The SYMBIONT Project

Symbolic Methods for Biological Networks

SYMBIONT is an international interdisciplinary project ranging from mathematics via computer science to systems biology and systems medicine, with a balanced team of researchers from those fields. At the present stage the project has a clear focus on fundamental research on mathematical methods, and prototypes in software. Results are systematically benchmarked against models from computational biology databases.


Computational models in systems biology are built from molecular interaction networks and rate laws, involving parameters, resulting in large systems of differential equations. These networks are foundational for systems medicine. One important problem is that the statistical estimation of model parameters is computationally expensive and many parameters are not identifiable from experimental data. In addition, there is typically a considerable uncertainty about the exact form of the mathematical model itself.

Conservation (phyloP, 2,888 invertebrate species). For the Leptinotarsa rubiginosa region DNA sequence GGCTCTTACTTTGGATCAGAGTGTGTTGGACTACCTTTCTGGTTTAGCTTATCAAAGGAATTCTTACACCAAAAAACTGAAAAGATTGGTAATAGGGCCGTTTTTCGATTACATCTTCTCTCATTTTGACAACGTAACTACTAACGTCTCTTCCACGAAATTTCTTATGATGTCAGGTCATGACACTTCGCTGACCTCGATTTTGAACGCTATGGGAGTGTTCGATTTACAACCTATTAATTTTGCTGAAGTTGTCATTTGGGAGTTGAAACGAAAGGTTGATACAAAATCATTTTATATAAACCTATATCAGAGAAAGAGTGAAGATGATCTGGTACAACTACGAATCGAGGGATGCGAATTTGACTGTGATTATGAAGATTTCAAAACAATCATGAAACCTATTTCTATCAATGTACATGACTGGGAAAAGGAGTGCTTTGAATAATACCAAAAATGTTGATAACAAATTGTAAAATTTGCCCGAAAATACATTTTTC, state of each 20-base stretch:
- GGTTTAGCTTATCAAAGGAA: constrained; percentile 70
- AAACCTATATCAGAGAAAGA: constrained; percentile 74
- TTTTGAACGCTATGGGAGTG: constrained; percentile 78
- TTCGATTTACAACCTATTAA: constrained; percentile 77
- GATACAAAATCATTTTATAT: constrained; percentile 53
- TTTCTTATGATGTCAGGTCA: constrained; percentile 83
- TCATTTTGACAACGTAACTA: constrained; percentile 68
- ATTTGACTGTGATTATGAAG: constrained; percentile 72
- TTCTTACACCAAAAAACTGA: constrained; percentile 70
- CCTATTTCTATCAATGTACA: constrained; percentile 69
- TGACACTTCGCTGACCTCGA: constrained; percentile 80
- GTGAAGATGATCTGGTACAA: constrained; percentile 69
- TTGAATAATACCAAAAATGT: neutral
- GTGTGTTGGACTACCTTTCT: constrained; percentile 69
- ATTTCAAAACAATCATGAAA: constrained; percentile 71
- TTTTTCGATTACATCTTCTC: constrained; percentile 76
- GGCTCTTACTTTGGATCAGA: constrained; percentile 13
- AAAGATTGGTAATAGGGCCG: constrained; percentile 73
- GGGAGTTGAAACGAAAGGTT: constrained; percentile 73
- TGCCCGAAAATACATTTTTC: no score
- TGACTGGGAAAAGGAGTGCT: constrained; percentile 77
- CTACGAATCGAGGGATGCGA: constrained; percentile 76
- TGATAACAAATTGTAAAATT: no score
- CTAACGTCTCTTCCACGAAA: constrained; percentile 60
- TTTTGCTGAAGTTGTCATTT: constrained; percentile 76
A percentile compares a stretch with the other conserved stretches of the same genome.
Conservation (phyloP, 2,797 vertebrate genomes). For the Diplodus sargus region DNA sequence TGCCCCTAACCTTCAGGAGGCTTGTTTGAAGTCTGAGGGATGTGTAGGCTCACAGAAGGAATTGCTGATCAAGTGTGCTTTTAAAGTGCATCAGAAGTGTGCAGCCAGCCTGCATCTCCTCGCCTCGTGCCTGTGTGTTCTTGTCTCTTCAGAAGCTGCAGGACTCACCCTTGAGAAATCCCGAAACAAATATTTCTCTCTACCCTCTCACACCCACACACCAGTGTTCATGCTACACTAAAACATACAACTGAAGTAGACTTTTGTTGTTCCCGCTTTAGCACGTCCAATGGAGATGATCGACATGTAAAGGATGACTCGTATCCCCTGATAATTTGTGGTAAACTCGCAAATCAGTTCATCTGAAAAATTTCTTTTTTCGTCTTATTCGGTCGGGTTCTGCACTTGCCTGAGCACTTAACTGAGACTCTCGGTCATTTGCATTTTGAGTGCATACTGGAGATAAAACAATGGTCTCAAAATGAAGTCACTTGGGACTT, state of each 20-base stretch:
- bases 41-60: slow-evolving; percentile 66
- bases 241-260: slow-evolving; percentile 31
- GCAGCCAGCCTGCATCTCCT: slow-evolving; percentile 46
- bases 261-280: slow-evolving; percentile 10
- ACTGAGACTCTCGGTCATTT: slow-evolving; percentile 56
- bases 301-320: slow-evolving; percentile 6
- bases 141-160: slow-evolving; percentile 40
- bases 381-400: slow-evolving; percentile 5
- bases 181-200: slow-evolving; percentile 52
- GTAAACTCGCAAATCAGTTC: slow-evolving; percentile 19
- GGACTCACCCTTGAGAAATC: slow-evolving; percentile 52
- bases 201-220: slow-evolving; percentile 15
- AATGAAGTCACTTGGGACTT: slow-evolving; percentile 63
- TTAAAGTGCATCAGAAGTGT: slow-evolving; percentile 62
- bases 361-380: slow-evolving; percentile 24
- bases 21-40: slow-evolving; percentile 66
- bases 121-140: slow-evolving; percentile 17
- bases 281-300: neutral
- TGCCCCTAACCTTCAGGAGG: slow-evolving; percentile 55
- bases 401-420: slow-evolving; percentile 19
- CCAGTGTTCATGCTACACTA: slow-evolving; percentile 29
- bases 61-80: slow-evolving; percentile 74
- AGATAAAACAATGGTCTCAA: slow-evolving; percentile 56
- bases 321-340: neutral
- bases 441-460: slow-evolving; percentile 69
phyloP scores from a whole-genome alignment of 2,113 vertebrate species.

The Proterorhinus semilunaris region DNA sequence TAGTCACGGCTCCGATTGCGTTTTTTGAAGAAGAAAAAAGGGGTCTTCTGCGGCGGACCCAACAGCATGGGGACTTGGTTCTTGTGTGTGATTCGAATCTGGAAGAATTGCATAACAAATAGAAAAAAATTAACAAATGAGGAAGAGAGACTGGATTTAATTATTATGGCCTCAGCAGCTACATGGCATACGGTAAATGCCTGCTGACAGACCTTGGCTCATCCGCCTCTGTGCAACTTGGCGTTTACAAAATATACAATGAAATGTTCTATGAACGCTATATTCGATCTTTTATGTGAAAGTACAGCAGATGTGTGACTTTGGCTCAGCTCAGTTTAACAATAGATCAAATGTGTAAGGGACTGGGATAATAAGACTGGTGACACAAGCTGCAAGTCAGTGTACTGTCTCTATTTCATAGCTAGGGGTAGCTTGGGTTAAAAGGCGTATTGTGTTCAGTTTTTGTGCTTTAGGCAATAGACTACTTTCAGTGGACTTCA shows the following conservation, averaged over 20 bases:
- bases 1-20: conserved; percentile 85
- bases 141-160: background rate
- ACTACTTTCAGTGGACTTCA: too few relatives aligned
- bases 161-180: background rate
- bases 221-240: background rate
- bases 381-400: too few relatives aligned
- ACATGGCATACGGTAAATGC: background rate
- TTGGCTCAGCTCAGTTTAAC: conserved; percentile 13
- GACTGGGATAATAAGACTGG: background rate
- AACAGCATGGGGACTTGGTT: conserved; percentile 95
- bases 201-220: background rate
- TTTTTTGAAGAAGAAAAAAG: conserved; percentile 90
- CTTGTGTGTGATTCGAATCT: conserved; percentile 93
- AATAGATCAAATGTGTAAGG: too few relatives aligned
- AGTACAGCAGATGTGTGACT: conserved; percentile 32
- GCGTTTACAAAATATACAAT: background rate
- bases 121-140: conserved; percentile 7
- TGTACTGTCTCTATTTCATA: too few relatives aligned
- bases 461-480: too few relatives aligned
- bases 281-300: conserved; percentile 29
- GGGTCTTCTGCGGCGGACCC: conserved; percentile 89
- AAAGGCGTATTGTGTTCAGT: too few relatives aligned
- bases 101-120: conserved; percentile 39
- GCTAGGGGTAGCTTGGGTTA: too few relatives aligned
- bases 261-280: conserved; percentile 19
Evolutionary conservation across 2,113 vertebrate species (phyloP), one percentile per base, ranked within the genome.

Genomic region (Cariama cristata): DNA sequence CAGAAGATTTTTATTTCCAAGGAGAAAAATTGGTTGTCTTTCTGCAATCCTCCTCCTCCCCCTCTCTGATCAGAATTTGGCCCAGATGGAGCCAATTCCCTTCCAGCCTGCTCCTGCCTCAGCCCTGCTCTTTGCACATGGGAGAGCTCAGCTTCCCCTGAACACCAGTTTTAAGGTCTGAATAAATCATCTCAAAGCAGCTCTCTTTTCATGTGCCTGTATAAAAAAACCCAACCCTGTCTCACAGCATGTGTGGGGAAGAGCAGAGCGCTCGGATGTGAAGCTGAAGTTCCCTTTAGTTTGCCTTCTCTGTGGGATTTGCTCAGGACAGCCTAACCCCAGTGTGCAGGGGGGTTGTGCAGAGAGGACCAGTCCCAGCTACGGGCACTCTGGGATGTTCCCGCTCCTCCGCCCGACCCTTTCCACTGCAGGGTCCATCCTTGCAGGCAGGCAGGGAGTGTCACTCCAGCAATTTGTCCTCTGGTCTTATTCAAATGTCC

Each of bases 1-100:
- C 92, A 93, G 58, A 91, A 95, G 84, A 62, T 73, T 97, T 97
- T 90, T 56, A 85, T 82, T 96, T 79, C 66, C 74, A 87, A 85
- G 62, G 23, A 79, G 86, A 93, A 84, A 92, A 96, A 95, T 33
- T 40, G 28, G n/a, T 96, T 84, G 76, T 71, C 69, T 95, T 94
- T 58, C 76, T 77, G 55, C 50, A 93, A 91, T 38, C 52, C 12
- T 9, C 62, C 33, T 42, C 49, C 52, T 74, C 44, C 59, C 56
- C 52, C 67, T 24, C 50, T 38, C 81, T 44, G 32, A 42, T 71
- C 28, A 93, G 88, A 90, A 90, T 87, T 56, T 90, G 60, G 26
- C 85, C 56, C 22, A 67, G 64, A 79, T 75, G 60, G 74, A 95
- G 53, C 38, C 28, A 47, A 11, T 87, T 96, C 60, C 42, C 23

Parametric uncertainty with potential parameter variations over several orders of magnitudes leads to severe limitations of numerical approaches even for rather small and low dimensional models. Furthermore, existing model inference and analysis methods suffer from the curse of dimensionality that sets an upper limit of about ten variables for models to be tractable. Therefore, the currently prevailing numerical approaches shall be complemented with our novel algorithmic symbolic methods aiming at formal deduction of principle qualitative properties of relevant models.


The principle approach of SYMBIONT is to combine symbolic methods with model reduction methods for the analysis of biological networks. We propose new methods for symbolic analysis, which overcome the above mentioned obstacles and therefore can be applied to large networks. In order to cope more effectively with the parameter uncertainty problem we impose an entirely new paradigm replacing thinking about single instances with thinking about orders of magnitude.


Our computational methods are diverse and involve various branches of mathematics such as tropical geometry, real algebraic geometry, theories of singular perturbations, invariant manifolds, and symmetries of differential systems.